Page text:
Potential impact of the COVID-19 pandemic on HIV, tuberculosis, and malaria in low-income and middle-income countries: a modelling study

Alexandra B. Hogan, Britta L. Jewell, Ellie Sherrard-Smith, Juan F. Vesga, Oliver J. Watson, Charles Whittaker, Arran Hamlet, Jennifer A. Smith, Peter Winskill, Robert Verity, Marc Baguelin, John A. Lees, Lilith K. Whittles, Kylie E.C. Ainslie, Samir Bhatt, Adhiratha Boonyasiri, Nicholas F. Brazeau, Lorenzo Cattarino, Laura V. Cooper, Helen CouplandGina Cuomo-Dannenburg, Amy Dighe, Bimandra A. Djaafara, Christl A. Donnelly, Jeff W. Eaton, Sabine L. van Elsland, Richard G. FitzJohn, Han Fu, Katy A.M. Gaythorpe, William Green, David J. Haw, Sarah Hayes, Wes Hinsley, Natsuko Imai, Daniel J. Laydon, Tara D. Mangal, Thomas A. Mellan, Swapnil Mishra, Gemma Nedjati-Gilani, Kris V. Parag, Hayley A. Thompson, H. Juliette T. Unwin, Michaela A.C. Vollmer, Caroline E. Walters, Haowei Wang, Yuanrong Wang, Xiaoyue Xi, Neil M. Ferguson, Lucy C. Okell, Thomas S. Churcher, Nimalan Arinaminpathy, Azra C. Ghani, Patrick G.T. Walker, Timothy B. Hallett*

*Corresponding author for this work

Research output: Contribution to journalArticlepeer-review

176 Citations (Scopus)

Abstract

Background: COVID-19 has the potential to cause substantial disruptions to health services, due to cases overburdening the health system or response measures limiting usual programmatic activities. We aimed to quantify the extent to which disruptions to services for HIV, tuberculosis, and malaria in low-income and middle-income countries with high burdens of these diseases could lead to additional loss of life over the next 5 years. Methods: Assuming a basic reproduction number of 3·0, we constructed four scenarios for possible responses to the COVID-19 pandemic: no action, mitigation for 6 months, suppression for 2 months, or suppression for 1 year. We used established transmission models of HIV, tuberculosis, and malaria to estimate the additional impact on health that could be caused in selected settings, either due to COVID-19 interventions limiting activities, or due to the high demand on the health system due to the COVID-19 pandemic. Findings: In high-burden settings, deaths due to HIV, tuberculosis, and malaria over 5 years could increase by up to 10%, 20%, and 36%, respectively, compared with if there was no COVID-19 pandemic. The greatest impact on HIV was estimated to be from interruption to antiretroviral therapy, which could occur during a period of high health system demand. For tuberculosis, the greatest impact would be from reductions in timely diagnosis and treatment of new cases, which could result from any prolonged period of COVID-19 suppression interventions. The greatest impact on malaria burden could be as a result of interruption of planned net campaigns. These disruptions could lead to a loss of life-years over 5 years that is of the same order of magnitude as the direct impact from COVID-19 in places with a high burden of malaria and large HIV and tuberculosis epidemics. Interpretation: Maintaining the most critical prevention activities and health-care services for HIV, tuberculosis, and malaria could substantially reduce the overall impact of the COVID-19 pandemic. Funding: Bill & Melinda Gates Foundation, Wellcome Trust, UK Department for International Development, and Medical Research Council.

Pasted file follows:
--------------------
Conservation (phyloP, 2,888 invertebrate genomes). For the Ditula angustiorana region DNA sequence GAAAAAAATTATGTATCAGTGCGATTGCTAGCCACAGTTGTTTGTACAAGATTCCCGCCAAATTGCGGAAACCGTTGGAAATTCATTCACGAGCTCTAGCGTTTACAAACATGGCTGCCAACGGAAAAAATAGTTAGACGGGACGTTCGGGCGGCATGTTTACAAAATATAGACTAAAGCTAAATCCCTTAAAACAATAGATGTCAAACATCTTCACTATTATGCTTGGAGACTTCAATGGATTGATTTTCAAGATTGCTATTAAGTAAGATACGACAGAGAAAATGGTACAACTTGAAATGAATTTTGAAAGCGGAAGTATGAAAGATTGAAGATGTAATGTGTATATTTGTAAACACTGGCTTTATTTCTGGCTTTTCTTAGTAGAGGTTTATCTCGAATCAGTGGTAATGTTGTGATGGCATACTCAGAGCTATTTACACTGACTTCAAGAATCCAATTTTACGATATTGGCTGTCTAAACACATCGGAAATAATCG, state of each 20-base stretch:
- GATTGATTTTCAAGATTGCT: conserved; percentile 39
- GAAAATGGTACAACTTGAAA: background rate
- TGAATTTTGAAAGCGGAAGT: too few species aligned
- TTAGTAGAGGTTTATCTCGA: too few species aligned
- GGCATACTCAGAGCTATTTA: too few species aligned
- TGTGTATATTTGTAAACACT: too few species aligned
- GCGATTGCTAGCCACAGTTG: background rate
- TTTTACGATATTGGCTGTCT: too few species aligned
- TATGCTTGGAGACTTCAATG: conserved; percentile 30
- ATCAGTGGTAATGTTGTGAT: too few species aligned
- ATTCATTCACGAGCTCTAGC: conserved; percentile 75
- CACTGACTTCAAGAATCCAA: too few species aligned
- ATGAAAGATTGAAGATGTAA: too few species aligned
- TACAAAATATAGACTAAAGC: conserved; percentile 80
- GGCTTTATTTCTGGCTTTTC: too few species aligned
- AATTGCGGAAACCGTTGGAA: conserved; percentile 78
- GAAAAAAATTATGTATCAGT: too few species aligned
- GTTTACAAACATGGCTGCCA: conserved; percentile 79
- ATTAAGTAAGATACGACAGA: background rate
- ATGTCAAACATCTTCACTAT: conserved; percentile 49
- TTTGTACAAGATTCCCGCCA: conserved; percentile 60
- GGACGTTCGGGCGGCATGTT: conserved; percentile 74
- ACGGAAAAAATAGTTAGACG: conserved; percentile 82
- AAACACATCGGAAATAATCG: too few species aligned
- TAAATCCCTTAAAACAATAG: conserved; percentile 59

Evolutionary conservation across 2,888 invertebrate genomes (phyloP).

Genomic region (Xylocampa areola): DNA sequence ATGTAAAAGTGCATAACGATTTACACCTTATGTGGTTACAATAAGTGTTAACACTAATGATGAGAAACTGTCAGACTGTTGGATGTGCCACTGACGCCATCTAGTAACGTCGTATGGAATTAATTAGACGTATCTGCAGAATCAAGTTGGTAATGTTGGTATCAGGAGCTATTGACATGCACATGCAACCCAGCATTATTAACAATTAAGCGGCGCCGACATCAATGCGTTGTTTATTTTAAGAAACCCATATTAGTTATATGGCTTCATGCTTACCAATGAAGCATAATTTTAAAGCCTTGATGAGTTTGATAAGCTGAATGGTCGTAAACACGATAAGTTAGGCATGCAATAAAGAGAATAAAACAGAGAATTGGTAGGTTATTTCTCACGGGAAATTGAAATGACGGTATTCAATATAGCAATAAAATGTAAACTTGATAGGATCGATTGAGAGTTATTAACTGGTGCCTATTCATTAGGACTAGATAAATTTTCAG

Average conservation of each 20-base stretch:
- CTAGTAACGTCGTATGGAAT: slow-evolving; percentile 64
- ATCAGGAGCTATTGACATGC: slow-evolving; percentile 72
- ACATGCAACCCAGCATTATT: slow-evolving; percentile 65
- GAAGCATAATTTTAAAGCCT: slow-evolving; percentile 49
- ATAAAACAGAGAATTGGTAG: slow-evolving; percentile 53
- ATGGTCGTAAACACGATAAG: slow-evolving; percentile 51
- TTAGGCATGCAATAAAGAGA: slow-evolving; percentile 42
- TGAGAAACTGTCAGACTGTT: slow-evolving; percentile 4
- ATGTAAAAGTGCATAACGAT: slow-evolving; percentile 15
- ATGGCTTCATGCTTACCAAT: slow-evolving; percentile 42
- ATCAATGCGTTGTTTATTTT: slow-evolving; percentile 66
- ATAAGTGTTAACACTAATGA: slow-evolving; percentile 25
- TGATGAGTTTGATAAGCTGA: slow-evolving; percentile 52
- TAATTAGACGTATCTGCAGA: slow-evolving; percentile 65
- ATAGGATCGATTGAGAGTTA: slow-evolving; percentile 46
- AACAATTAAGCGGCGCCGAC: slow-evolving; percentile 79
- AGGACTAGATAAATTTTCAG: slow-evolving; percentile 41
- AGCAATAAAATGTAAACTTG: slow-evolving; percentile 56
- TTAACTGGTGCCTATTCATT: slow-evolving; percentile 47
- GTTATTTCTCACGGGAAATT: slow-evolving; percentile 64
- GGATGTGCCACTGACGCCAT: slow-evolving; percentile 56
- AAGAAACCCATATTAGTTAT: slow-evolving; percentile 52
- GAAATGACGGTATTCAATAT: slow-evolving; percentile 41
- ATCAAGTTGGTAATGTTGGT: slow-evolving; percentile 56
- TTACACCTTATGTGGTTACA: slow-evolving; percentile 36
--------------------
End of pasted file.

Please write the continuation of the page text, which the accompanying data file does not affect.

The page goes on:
Original languageEnglish
Pages (from-to)e1132-e1141
JournalThe Lancet Global Health
Volume8
Issue number9
DOIs
Publication statusPublished - Sep 2020
Externally publishedYes

Bibliographical note

Funding Information:
ABH acknowledges support from an Imperial College Research Fellowship. BLJ, JFV, JAS, NA, ACG, and TBH acknowledge support from the Bill & Melinda Gates Foundation. OJW, NMF, ACG, and PGTW acknowledge support from the Wellcome Trust and the UK Department for International Development (DFID). The Centre for Global Infectious Disease Analysis is jointly funded by the UK Medical Research Council (MRC) and DFID under the MRC/DFID Concordat agreement and is also part of the EDCTP2 programme supported by the EU.

Funding Information:
BLJ reports personal fees from Kaiser, outside of the submitted work. JAS reports personal fees from the Bill & Melinda Gates Foundation and grants from the US Agency for International Development and the Bill & Melinda Gates Foundation, outside of the submitted work. TBH reports personal fees from the Global Fund, WHO, and the Bill & Melinda Gates Foundation, outside of the submitted work. All other authors declare no competing interests.

Funding Information:
ABH acknowledges support from an Imperial College Research Fellowship. BLJ, JFV, JAS, NA, ACG, and TBH acknowledge support from the Bill & Melinda Gates Foundation. OJW, NMF, ACG, and PGTW acknowledge support from the Wellcome Trust and the UK Department for International Development (DFID). The Centre for Global Infectious Disease Analysis is jointly funded by the UK Medical Research Council (MRC) and DFID under the MRC/DFID Concordat agreement and is also part of the EDCTP2 programme supported by the EU.

Publisher Copyright:
© 2020 The Author(s). Published by Elsevier Ltd. This is an Open Access article under the CC BY 4.0 license

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